ESE Seminar: "Basis Vector Model Method for Proton Stopping Power Estimation Using Dual-Energy CT"

Feb 22
9 a.m.
Green Hall, Room 0120

​Shuangyue Zhang, PhD Candidate, will present.

Abstract: Proton beam therapy uses a beam of protons to irradiate cancerous tissues. One of the main advantages of proton therapy is that protons deposit the maximum energy at the end of the beam path, which is known as the Bragg peak. The position of the Bragg peak is determined by proton stopping power (SP) of material along the beam path. So the accuracy of SP estimation is crucial for accurate dose calculation and geometric targeting in proton therapy planning. In current clinical practice, patient-specific SP information is obtained from single-energy computed-tomography (SECT) images using the stoichiometric calibration method. However, SECT methods may introduce large intrinsic uncertainties into estimation results. Compared with SECT, dual-energy CT (DECT) has shown the potential to achieve more accurate SP estimation. We are developing a method to reduce the uncertainty in stopping power estimation by a novel combination of a linear, separable basis vector model (BVM) for material composition and a statistical, model-based DECT image reconstruction algorithm. Unlike post-processing DECT methods that reconstruct the two CT images separately using conventional methods, we model both photon attenuation coefficients and proton stopping powers of unknown materials by a simple combination of those of two reference materials. We use a model-based image reconstruction algorithm to estimate the model parameters, and then use these parameters to estimate the proton stopping power. To our knowledge, our method is the first application of an integrated statistical image reconstruction algorithm that operates on two DECT sinograms simultaneously to energy-uncompensated sinograms extracted from a commercial scanner for mapping proton stopping power. Our method is evaluated by simulation and experimental phantom studies and shows the potential to estimate proton stopping power with high accuracy and lower variance.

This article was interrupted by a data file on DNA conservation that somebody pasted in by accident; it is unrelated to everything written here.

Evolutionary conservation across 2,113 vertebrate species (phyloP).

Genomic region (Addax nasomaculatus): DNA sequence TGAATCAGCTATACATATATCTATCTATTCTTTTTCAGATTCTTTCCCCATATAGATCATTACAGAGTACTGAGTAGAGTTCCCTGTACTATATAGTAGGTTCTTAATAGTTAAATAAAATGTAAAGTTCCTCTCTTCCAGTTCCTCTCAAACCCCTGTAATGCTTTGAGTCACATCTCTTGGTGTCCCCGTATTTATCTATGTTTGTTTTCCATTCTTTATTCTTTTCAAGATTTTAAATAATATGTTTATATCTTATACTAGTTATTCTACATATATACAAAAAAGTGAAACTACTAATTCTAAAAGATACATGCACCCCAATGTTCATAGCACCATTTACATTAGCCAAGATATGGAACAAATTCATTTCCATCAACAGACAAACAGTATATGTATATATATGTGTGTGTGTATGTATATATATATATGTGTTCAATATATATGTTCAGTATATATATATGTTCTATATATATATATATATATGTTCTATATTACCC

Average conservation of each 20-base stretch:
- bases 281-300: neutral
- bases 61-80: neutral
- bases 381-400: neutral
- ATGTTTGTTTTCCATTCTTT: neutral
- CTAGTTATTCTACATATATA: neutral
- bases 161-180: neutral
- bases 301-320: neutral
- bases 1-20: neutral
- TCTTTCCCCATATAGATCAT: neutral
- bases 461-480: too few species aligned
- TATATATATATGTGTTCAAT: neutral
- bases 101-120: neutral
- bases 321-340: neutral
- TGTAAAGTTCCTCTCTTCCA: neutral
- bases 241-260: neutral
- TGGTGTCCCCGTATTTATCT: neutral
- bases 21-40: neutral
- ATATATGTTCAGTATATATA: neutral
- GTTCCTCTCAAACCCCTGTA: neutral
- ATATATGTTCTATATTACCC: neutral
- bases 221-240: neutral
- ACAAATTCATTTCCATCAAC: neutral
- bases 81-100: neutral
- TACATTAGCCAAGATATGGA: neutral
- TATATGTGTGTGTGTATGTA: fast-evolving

Thesis advisor: Dr. Joseph O’Sullivan

Organizer: Shauna Dollison, 314-935-4830